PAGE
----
The Senate Commerce and Human Resources Committee Tuesday unanimously approved confirmation of six of the 19 board members who oversee the state’s government-run health insurance exchange. Board members Margaret Henbest, Dr. John Livingston, Jeff Agenbroad, Tom Shores, Fernando Veloz and board chairman Steven Weeg will now face a vote of the full Senate to be confirmed to the board for terms that they are already serving.
During the nearly 45 minutes of discussion, three out of the nine Senate committee members asked questions of the exchange board members being reviewed. All nine of the senators on the committee voted in favor of creating the insurance exchange last year.
During his questioning, Livingston addressed the controversial $300,000-plus services contract awarded to board member Frank Chan immediately after Chan stepped down from the board.
“In October we had the problem of the no-bid contract,” Livingston explained. “I’m proud to say that we identified the problem, sought outside counsel and have corrected the problem. We have taken great pains to be as transparent and as open as possible.”
The Chan contract award was first reported on Oct. 17. After a firestorm of controversy erupted in the aftermath of the report, the board met five days later to cancel the contract.
Sen. Todd Lakey, R-Nampa, asked, “you say that you identified the problem with the contract. What was the problem that you identified?”
Livingston cited faulty procurement policies as the issue.
Board chairman Steven Weeg was asked more questions about the Chan contract. “It’s important for us to understand your role in the contract,” Sen. Dean Cameron, R-Rupert, stated. “Can you explain?”
“I was involved in the misstep and I was involved in the correction of it,” Weeg responded. “We acted quickly and decisively. We made a mistake, but we are human.”
But Cameron sought additional clarification. “The board has a role to play, but as chairman you have a distinct role to play,” he said. “This may be difficult for you to hear, but we need to know more about your role.”
“Ms. Dowd (executive director of the exchange Amy Dowd) asked me about it, I advised her on the matter,” Weeg replied. “I take full responsibility for it.”
During Agenbroad’s questioning, Lakey said “there were data privacy concerns early on. What can you tell us about that?”
Agenbroad replied “there are always data privacy concerns. But we have spoken with our experts and our exchange is as secure as the Medicaid system.”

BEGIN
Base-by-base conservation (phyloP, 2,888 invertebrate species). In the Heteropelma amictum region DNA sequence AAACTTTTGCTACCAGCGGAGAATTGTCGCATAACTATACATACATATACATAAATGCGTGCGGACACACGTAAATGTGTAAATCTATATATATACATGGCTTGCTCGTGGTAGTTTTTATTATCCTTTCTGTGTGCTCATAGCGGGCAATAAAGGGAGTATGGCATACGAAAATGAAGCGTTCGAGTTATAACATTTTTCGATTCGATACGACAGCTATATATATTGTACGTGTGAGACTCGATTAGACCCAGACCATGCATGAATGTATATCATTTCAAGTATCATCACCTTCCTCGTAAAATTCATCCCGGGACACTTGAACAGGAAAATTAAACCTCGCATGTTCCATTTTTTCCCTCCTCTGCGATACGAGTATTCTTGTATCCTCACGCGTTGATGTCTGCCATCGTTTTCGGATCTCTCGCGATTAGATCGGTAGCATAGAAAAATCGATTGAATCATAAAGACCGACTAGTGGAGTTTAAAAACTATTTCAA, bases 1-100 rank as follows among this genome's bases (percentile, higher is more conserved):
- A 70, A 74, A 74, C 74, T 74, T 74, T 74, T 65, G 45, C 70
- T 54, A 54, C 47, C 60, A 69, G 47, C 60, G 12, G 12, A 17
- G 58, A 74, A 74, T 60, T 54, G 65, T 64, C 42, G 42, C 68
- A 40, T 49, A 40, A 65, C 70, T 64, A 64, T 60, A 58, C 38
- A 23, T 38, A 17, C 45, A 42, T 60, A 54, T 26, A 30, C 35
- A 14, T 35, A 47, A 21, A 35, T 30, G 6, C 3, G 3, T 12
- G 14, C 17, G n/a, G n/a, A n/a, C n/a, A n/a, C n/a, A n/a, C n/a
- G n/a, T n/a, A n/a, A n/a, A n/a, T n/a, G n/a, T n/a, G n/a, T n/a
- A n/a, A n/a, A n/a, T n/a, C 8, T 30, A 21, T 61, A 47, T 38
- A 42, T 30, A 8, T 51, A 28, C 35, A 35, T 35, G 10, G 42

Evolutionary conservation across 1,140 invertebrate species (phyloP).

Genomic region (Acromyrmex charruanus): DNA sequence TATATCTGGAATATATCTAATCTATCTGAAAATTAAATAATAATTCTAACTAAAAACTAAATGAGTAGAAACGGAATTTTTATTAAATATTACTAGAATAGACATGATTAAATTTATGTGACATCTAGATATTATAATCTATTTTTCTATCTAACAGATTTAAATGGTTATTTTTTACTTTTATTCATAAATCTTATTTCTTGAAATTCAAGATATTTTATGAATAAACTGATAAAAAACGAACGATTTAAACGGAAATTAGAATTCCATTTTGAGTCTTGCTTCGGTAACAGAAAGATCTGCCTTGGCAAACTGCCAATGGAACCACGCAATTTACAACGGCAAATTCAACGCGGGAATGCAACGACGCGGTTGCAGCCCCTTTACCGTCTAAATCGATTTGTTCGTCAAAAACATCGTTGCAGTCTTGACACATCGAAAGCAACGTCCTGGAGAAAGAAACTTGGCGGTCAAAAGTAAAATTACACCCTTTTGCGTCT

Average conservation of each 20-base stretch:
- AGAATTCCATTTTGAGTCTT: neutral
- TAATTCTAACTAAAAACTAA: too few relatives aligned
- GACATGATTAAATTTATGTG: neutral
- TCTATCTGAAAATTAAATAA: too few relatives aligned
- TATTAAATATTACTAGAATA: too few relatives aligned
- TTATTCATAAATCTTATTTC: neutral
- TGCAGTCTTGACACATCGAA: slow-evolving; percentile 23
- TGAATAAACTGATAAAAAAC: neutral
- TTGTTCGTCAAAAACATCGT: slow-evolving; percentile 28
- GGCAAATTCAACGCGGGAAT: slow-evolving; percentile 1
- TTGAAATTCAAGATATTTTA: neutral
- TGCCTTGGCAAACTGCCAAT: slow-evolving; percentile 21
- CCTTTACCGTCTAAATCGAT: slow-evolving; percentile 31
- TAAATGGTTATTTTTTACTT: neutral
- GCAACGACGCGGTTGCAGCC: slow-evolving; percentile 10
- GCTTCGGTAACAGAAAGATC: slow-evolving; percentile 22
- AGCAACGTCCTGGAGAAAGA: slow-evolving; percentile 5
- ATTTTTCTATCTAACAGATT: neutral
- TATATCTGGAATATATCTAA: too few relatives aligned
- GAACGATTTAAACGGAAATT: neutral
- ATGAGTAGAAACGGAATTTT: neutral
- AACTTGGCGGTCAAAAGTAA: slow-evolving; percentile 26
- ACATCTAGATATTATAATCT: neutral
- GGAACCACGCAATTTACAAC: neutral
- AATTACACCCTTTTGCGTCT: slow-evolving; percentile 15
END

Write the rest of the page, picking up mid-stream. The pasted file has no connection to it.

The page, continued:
On Jan. 16, Sens Jim Guthrie, R-McCammon, and Jim Patrick, R-Twin Falls, both committee members, told IdahoReporter.com that they had questions in mind for the exchange board members during the forthcoming confirmation hearings. However, during Tuesday’s hearing neither senator asked any questions.
Guthrie, for example, previously told IdahoReporter.com that he had questions about the exchange board’s level of transparency, the awarding of the Chan contract and Dowd’s $175,000 salary. He also had concerns about the state exchange’s ability to keep the exchange assessment at 1.5 percent, stating that “I want to ask the board members if we can really maintain that rate. There was talk earlier last fall that they may need to raise the tax in order to fund the exchange, but we created the exchange in part to keep the tax rate down, so I’ll ask them about that.”
Patrick told IdahoReporter.com that “I will be asking the board members if they will make sure to never award a contract like that again. I’ll also ask them how they intend to make sure that it never happens again.”
After the hearing, Patrick told IdahoReporter.com “we heard others ask about the Chan contract and clearly we heard the board acknowledge the problems. I understand how problems like this happen. The exchange is essentially a start-up operation and problems arise.”
Guthrie said that “I actually did get to ask questions of Weeg and Dowd at a committee meeting last week.” He said that he did not ask questions about Dowd’s salary, but “I asked Dowd directly about the tax rate and she made no promise that she could hold the rate at 1.5 percent. She was not forthcoming at all, and her responses were unacceptable. I really wish she could have just replied to my questions, but instead she seemed to be very defensive.”
Guthrie added that he did not believe it necessary to ask board members about the Chan contract. “The board had nothing to do with it, they didn’t even know about it until after the fact. I wasn’t going to belabor the point today.”